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Mikey swept the shop floor at 8 a.m sharp, just as he had always done. Lighting the brazier was next. Having set it up the night before, he just had to strike a match to get it started. Years of practice meant he had it down to a fine art.

The 'For Sale' sign creaked in the wintry gales for a few weeks now.

Today Mikey would have to wear his heavy coat, all day long, as snow flurries were forecast.

 He scrolled down one more time on his tablet and saw that the temperature wouldn't rise beyond 3 degrees.

The shop doorbell clanged loudly.

Mikey looked up with a start

'Who could it be at this hour,' he wondered, 'usually, folk were stuck in traffic jams at this early hour, even in the tiny village of Riversdale.

'Morning Mikey,' said Joe.

'How ya' Joe,' Mikey replied,' seeing his old buddy. 'When did you blow in from the U.S?'

'Had to see it for myself, Mikey,' Joe answered.

'Just got in from the States yesterday, to visit my ageing Mom. First sad tidings, I hear? No more aniseed balls in Riversdale. Mikey's throwing in the towel.'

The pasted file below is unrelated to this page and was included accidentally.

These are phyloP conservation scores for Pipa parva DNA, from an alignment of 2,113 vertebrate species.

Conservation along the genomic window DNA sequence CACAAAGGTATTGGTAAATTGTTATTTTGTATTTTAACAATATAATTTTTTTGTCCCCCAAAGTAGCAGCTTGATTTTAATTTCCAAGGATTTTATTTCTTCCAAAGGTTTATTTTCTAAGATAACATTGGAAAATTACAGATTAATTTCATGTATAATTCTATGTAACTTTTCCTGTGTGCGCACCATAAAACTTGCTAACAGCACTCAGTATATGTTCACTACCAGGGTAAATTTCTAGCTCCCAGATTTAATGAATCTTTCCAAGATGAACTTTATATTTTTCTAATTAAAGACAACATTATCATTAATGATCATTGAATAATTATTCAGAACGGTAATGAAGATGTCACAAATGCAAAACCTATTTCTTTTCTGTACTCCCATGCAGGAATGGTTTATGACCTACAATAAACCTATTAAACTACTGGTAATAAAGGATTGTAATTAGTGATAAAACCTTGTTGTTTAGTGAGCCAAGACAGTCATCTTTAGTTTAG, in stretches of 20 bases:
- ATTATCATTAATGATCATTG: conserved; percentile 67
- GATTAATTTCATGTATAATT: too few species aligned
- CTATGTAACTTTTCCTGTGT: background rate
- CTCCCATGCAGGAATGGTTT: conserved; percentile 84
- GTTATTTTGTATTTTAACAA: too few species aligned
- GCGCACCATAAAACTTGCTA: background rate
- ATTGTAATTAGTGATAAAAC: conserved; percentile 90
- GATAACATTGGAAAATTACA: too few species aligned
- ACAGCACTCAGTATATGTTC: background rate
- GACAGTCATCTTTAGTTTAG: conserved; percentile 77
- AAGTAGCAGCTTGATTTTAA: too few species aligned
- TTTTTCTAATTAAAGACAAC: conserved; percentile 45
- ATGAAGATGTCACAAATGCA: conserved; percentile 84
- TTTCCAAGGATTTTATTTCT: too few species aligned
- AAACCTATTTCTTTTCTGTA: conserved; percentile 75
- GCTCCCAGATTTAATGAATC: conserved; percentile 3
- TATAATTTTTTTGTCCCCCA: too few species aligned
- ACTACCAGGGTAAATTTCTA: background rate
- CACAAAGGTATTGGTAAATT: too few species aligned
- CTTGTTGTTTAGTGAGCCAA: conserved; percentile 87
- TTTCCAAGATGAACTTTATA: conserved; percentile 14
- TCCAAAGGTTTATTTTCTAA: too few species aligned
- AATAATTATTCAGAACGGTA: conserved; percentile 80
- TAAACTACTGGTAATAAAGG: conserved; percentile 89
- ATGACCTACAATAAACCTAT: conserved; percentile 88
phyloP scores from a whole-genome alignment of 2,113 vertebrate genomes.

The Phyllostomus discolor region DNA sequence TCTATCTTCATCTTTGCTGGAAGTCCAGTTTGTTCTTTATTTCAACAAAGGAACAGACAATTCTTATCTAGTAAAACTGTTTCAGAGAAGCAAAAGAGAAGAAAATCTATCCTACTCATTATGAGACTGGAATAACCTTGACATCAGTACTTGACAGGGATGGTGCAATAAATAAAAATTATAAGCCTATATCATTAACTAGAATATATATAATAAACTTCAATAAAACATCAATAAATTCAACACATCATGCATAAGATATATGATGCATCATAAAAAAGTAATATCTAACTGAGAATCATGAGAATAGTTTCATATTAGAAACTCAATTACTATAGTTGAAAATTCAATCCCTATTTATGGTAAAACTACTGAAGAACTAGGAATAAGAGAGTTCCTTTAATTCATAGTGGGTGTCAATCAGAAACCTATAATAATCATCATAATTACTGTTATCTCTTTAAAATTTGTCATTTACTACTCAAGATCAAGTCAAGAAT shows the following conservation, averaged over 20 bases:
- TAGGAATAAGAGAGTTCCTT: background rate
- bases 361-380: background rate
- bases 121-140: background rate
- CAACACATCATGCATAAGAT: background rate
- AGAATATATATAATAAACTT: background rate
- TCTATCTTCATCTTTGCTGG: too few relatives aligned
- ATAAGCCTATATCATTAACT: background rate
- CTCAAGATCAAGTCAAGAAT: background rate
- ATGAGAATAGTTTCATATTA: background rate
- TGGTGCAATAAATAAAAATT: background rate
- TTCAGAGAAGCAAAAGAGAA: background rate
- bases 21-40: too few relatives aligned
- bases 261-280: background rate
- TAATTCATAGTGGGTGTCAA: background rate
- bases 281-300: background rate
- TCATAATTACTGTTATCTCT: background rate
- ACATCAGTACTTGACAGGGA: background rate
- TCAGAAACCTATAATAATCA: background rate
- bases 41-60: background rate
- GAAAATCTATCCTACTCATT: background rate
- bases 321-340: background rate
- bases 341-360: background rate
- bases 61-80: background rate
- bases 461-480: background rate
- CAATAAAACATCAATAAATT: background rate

Mikey laughed his hearty laugh that Joe remembered so well from when they were kids.

 All the while, Mikey continued to scroll on his tablet, as he set up for the day.'

'Mikey, see you've kept up with the times, though,' Joe said, pointing to Mikey's tablet.

'Have to move with the times, Joe, even oul' fellas like us,' Mikey remarked.

'You met Annie, in here, did you not?' Mikey asked.

'Yes indeed,' Joe answered.' We were just kids, seventeen years old, on our bikes goin' to the saturday night hop. First, we had to have a few aniseed balls to get us in the mood. Such innocent times.'

'How's Annie now?' Mikey asked.

'Up in Alaska with our son, Josh, doin' her bit for the planet.'

'Still sell aniseed balls here Mikey?'

'Naw,' Mikey replied,' aniseed balls morphed into vodka shots. Saturday night hops turned into disco raves.'

Joe glanced at the glass case at the back of the shop where glass jars stood aligned.

'What's that, 'Joe asked, pointing to the jars. 'Retro candy?'